January 30, 2012

Photo Journey of Tika Time and Nepal's Festivals

Contemplating my hoped-for return visit to Nepal this spring for Nimesh's wedding, I was looking over the photos I took during my dozen visits to Nepal between 2001 and 2008. I was struck by how many of them involved the giving and receiving of tika.

Tika is a paste made of vermilion-colored powder, rice, and yogurt, applied to the forehead. Getting a tika -- from an older person in your family, or from relatives, or from anyone -- is a blessing and expression of love. Tika-giving is a centerpiece of most of the festivals that enrich the Nepali culture. 

Here's a photo log of some of the tika-giving occasions.

This is the longest (15 days!) and most important festival of Nepal. It's our Easter, Thanksgiving and Christmas combined. If possible, Nepalis around the world try to get home. When they can't, Nepalis celebrate Dashain wherever they are, but they long to be at home. Nimesh, my Nepali housemate, hasn't been able to return home to Kathmandu for Dashain for eight years. I suspect he envies my having been in Nepal for three Dashains during that time.

Dashain falls between late September and mid October, after the monsoon season. All government institutions, schools, and many businesses close during Dashain. But if you're planning a trip to Nepal during Dashain, don't worry: tourist businesses remain open. It's a particularly good time of the year for tourists and trekkers, since the clouds that often hide the mountains aren't as prevalent, and the fields and forests are lush after summer's monsoon rains.

Dashain celebrates a great victory of  the gods over evil demons. The goddess Durga slays the demon Mahisasur, who had terrorized the earth in the guise of a brutal water buffalo. The first nine days of Dashain commemorate their fierce battle. On the tenth day -- when Mahisaur is slain in the story -- thousands of sheep, goats, ducks, chickens and water buffalo are slaughtered in Nepal. The last five days of Dashain feature celebrations of Durga's victory.

The tika ritual is the centerpiece of those celebratory days. I first visited Nepal in March, 2001. When I returned six months later, I completed  (barely!) the arduous climb up to Ramnesh's mountain village, Warchok. My days there were memorable, especially because they included my first Dashain tika. Here's Ramesh about to get his tika from his mother:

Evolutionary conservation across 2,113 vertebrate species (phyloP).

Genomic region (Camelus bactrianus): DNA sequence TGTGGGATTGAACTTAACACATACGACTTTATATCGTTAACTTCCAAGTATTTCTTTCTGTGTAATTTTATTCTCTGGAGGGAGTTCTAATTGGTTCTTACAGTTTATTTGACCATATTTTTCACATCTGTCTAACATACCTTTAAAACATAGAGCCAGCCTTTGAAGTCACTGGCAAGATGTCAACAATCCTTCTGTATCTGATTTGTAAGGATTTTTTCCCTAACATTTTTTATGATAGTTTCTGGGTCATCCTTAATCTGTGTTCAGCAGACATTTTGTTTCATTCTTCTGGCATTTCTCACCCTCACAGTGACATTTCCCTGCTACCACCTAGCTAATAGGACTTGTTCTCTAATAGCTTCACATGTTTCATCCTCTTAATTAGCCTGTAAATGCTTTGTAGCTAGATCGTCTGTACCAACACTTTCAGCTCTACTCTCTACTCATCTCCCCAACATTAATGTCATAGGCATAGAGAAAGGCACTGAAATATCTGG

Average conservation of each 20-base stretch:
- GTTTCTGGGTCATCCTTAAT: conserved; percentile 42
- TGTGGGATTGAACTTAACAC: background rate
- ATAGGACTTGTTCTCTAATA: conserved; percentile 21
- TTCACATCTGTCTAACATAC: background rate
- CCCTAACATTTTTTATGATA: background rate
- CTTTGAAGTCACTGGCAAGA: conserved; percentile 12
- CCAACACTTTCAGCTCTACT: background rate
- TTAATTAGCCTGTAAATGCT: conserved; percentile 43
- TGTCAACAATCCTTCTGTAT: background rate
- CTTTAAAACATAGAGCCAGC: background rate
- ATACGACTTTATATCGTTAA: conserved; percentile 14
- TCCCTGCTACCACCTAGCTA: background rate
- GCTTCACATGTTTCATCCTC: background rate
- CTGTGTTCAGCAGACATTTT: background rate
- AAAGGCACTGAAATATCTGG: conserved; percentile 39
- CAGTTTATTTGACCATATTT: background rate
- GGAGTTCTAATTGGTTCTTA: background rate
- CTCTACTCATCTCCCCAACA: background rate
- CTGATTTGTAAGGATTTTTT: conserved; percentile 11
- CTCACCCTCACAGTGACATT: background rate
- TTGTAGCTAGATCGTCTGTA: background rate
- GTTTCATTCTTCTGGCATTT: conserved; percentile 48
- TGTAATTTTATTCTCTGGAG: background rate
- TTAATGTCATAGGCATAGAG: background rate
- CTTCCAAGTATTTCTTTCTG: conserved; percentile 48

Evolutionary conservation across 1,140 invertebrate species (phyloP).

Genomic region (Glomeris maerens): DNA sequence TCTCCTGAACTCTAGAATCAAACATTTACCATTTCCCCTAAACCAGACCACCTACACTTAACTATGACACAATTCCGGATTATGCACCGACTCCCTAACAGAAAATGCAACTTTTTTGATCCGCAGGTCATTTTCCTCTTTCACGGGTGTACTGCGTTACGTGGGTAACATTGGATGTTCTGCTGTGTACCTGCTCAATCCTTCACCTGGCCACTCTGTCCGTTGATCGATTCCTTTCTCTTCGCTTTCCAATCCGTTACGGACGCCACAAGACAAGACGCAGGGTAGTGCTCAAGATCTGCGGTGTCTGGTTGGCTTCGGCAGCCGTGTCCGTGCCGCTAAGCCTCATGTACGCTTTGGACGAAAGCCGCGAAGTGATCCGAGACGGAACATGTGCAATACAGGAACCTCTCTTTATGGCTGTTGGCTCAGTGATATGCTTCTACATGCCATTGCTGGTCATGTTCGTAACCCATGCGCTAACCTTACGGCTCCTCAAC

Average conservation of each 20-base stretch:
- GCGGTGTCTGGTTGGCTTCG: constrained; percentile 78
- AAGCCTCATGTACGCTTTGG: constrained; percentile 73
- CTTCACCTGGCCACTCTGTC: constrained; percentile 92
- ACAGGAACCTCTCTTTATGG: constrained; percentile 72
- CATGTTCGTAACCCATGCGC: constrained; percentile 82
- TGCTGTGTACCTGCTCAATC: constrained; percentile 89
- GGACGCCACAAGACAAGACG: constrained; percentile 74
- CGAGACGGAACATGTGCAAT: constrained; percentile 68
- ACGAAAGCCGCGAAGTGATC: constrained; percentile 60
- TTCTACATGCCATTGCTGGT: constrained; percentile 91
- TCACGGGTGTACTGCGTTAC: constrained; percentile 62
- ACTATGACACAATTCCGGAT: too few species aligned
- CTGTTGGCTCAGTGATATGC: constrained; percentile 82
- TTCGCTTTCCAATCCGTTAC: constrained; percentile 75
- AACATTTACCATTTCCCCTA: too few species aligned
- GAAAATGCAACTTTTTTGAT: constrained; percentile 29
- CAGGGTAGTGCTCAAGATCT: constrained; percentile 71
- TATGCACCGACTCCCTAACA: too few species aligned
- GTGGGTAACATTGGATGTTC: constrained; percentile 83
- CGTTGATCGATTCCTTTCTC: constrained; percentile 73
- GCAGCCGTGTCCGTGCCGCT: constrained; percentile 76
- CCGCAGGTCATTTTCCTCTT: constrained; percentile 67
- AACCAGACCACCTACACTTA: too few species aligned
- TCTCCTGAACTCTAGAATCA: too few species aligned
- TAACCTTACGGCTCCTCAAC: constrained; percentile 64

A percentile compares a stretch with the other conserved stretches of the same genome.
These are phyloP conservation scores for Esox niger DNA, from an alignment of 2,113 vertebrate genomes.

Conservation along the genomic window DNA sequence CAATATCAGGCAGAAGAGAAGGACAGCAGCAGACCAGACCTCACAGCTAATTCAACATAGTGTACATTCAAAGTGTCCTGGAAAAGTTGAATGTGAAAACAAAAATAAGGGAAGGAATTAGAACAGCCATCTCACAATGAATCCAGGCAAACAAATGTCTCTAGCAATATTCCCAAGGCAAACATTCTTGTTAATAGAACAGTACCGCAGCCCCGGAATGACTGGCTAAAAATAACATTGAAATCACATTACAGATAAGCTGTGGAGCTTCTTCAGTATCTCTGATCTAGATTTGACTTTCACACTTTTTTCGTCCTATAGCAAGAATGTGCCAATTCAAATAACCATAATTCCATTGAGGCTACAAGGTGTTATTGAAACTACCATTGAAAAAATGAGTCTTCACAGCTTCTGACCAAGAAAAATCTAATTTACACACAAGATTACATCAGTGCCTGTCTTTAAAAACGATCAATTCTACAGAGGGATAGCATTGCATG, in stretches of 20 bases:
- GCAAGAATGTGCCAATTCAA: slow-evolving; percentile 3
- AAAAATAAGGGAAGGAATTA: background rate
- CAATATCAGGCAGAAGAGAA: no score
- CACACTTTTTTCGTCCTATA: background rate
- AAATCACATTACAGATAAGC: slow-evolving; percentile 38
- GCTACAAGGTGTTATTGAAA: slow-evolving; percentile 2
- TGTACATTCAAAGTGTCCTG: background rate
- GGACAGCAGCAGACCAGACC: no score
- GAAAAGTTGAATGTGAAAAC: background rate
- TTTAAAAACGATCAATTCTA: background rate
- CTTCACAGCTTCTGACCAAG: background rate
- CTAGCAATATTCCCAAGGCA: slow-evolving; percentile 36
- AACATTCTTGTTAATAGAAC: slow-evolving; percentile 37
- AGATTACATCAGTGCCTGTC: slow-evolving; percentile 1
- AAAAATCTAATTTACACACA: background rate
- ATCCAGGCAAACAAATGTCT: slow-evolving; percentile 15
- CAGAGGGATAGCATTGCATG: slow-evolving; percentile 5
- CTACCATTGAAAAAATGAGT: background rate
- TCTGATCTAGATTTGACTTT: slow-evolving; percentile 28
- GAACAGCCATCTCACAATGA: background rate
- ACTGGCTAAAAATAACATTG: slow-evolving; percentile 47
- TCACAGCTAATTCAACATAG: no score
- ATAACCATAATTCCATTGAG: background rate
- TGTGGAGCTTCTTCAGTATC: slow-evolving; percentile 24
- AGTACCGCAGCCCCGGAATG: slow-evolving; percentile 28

Later, I celebrated several Dashains at Ramesh's house in Pokhara. Here's my "adopted" grandson Rahel receiving his tika from his dad. The corn husk behind the ear (second picture) is often part of the ritual:

Ramesh gives me my tika:

When I haven't been in Nepal for Dashain, I'd often join my Nepali friends here in Washington. In this picture, I'm getting tika from my good friend Debi at his apartment at 1500 Massachesetts Avenue, where many Nepalis reside:

This event celebrates the first feeding of rice to a child. An astrologer picks the day, typically when the baby is about six months old. Luckily, I was in Nepal for Rahel's Pasni. Here we are in the Pokhara house, getting ready for the big event:

Here's Rahel, ready to go -- eye make-up and all -- with our good friend Santosh:

Rahel is propped up by Laxmi, his mother. Her sister Saraswathi delivers that first taste of rice:

I was also privileged to be part of a Pasni celebration in Germantown, Maryland. Here, I'm offering rice to Aastha, the daughter of my friends Puru and Sara:

Second Birthday Celebrations
While Nepalis don't mark birthdays the way we do, a child's second birthday includes a celebration, with tika. Here I am with Rahel:

Here's the family later that same day, at the temple on the island in Pokhara's Fewa Lake:

Back in Germantown, Maryland, Puru and Sara mark their daughter Aastha's second birthday, complete with tika:

I'm becoming an old hand at receiving tika, here from little Aastha's grandmother:

Bhai Tika
Tihar, the festival of lights, is the second biggest festival after Dashain, and occurs in late October or early November. For five days, people worship Laxmi, the goddess of wealth. On the last day of Tihar, Nepal's Newari community observes the lovely Bhai Tika -- "brother's day," when sisters give their brothers tika, wishing them long, healthy lives, and thanking them for their protection. Here are several Bhai Tika pictures, taken on the roof of the Pokhara home, featuring Ramesh's nephew and niece:

I'm not sure how I got into the Bhai Tika act, or how I got all this loot:

Let's conclude with this roof-top gathering of my extended family:

If you're interested in hearing a Dashain festival song as accompaniment to a nice photo montage, check out this video:

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